Somehow, farmland just keeps selling.
Despite poor commodity prices, farmland continues to sell and the signs do not indicate that prices will drop dramatically in the next few years.
“The market peaked in 2013 and bottomed out in 2016,” says Steve Bruere, president of Peoples Company, the sponsor of the 11th annual Land Investment Expo Jan. 26. “Right now, it continues to show some strength.”
The key, Bruere says, is that the number of farms hitting the market has slipped, and that means there is still competition for many of the farms that do hit the market.
Jim Knuth, senior vice president at Farm Credit Services of America, spoke at the expo. He said the number of Iowa real estate sales has dropped. In 2013, there were 932 such sales. In 2014, the figure dropped to 860; and in 2015, they fell to 651. Since then sales have remained steady (655 in 2016 and 667 in 2017).
“Long term, I’ve always been bullish on farmland,” Bruere said. “There’s always going to be a market. Short term there could be some hiccups yet.”
It’s an attitude that is backed up by the numbers, Knuth said. He said the key to the strength in today’s land market is that there is local capital and local demand.
Knuth said the dollar value of Iowa farmland per Corn Suitability Rating index (CSR2) point peaked at $145.21 per point in 2012. It dropped to $137.18 in 2013 and fell to $118.05 in 2014. Since then it has remained in that range, hitting a low of $111.49 in 2016 and climbing slightly to $114.19 in 2017.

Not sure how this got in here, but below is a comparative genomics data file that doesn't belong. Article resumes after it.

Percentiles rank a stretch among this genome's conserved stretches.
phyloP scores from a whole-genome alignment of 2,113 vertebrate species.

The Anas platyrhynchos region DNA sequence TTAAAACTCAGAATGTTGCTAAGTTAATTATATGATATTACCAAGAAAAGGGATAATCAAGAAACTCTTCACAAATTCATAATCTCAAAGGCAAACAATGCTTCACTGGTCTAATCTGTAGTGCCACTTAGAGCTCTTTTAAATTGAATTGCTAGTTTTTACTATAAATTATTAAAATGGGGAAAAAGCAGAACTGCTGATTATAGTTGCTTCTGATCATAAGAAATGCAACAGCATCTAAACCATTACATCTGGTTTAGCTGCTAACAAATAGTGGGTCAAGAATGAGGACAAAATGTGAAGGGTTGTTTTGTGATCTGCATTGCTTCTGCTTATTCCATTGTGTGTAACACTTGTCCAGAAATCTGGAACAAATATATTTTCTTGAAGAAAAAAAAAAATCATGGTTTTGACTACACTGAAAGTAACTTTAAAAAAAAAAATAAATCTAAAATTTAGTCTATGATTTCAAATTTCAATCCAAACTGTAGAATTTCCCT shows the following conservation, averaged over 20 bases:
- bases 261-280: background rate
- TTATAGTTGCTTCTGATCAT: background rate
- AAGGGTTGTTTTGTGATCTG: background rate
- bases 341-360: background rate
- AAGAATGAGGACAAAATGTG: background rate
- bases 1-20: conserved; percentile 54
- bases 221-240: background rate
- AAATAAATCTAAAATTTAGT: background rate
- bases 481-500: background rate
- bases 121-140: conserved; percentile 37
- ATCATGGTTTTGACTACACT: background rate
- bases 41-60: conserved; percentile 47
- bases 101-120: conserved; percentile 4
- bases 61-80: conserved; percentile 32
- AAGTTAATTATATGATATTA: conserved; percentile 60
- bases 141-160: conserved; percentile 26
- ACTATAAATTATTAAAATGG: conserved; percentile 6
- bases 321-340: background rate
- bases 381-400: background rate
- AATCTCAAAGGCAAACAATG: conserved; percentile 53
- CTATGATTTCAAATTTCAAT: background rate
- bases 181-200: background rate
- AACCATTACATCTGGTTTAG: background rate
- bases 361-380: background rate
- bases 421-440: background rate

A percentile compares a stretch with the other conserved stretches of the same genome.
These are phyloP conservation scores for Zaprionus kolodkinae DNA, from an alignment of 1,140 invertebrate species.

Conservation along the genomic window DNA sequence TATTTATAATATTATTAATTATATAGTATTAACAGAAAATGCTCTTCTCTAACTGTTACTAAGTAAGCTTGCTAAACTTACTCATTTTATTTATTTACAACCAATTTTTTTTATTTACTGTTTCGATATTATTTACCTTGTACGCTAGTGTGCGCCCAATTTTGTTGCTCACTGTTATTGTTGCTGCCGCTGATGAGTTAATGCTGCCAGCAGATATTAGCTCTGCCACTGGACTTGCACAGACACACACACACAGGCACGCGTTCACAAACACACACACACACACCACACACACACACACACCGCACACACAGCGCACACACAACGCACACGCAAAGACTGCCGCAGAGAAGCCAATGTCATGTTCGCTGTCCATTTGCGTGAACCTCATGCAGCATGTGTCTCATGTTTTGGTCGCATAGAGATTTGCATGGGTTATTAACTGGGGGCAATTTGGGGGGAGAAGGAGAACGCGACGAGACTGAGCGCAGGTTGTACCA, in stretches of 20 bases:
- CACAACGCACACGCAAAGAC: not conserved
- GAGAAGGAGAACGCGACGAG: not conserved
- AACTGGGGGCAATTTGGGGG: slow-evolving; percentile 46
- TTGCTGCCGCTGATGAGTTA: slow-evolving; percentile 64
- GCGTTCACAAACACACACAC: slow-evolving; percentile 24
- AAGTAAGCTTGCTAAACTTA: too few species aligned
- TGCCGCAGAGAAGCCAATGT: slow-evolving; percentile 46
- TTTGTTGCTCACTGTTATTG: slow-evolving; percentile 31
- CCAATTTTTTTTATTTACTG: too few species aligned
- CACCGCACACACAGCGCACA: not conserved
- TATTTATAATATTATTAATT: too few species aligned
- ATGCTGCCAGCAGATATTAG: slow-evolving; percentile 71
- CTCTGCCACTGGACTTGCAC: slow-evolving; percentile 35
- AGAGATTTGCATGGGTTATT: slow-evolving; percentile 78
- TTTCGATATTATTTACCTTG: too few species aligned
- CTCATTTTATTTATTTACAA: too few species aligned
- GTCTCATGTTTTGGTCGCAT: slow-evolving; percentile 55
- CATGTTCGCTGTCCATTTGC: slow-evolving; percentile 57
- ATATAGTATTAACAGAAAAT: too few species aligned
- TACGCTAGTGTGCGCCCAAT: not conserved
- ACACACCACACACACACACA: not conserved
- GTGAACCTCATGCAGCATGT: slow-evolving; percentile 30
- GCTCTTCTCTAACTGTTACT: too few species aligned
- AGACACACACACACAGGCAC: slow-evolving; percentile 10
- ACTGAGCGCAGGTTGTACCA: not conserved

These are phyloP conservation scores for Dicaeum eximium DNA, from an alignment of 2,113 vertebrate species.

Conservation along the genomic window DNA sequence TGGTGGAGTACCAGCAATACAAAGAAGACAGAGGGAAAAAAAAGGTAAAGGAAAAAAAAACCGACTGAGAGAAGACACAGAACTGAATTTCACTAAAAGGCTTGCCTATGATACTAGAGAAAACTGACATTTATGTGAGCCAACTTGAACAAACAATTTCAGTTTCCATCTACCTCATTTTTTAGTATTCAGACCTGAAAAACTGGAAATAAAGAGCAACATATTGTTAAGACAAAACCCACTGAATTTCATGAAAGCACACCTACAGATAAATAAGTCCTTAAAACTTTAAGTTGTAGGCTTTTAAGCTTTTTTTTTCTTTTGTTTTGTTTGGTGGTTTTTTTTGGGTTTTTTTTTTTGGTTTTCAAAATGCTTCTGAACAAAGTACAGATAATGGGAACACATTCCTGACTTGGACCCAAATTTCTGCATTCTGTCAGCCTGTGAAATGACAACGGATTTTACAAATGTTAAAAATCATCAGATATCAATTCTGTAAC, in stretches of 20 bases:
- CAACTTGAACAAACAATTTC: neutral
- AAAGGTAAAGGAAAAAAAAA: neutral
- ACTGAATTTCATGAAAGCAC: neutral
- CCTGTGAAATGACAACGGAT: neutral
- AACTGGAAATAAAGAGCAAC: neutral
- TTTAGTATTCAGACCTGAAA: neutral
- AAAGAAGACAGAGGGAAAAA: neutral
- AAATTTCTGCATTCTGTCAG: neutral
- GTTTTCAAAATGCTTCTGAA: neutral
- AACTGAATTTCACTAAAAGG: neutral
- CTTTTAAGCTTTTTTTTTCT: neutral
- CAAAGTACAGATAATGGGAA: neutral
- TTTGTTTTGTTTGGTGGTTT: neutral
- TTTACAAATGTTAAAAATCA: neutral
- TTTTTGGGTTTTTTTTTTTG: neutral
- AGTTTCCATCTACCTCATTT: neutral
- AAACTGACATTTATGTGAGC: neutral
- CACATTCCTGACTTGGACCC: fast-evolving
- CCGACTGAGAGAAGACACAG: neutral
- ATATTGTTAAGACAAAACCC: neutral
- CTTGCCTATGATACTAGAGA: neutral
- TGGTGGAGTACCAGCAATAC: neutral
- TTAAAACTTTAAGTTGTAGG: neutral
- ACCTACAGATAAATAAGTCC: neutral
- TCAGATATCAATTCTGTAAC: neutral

One side note to those values is that while rental rates have risen in recent decades they have not risen as quickly as land values. In 1995, the average Iowa farmland value was $1,581 and the average cash rent was $99.60 (or 6.3 percent of the value). By 2000, the value was up to $1,940 per acre and the rent was up to $115 (5.9 percent). In 2017, the average value was about $8,100 and the average cash rent was $231 (2.9 percent of the value).
The downside of the recent levelling of land prices is that it has slowed the adjustment in cash rent rates, Knuth said.
Meanwhile, farmers are still looking at low grain prices.
“I wish I had better news for you today,” Knuth said of the grain price outlook. “It’s a supply-side story.”
There is still a large grain supply, and until there is a weather disaster or something else to eat through the grain carryover, prices are not going to rise much, he said.
In general terms, he said farmers need to remember a few basic points as they deal with today’s price situation. One is that it is difficult to run a business without working capital, so they need to pay attention to that issue. They need to look at the amortization schedules for their property if they need to address working capital shortfalls.
Farmers should be taking a holistic look at their business, Knuth said, and also remember that little things can add up.
“I think it’s a whole bunch of little things,” he said.
Still, he said he is bullish on agriculture for the long-term, and today’s problems tend to be ones of cash flow rather than the devastating debt issues farmers faced in the 1980s.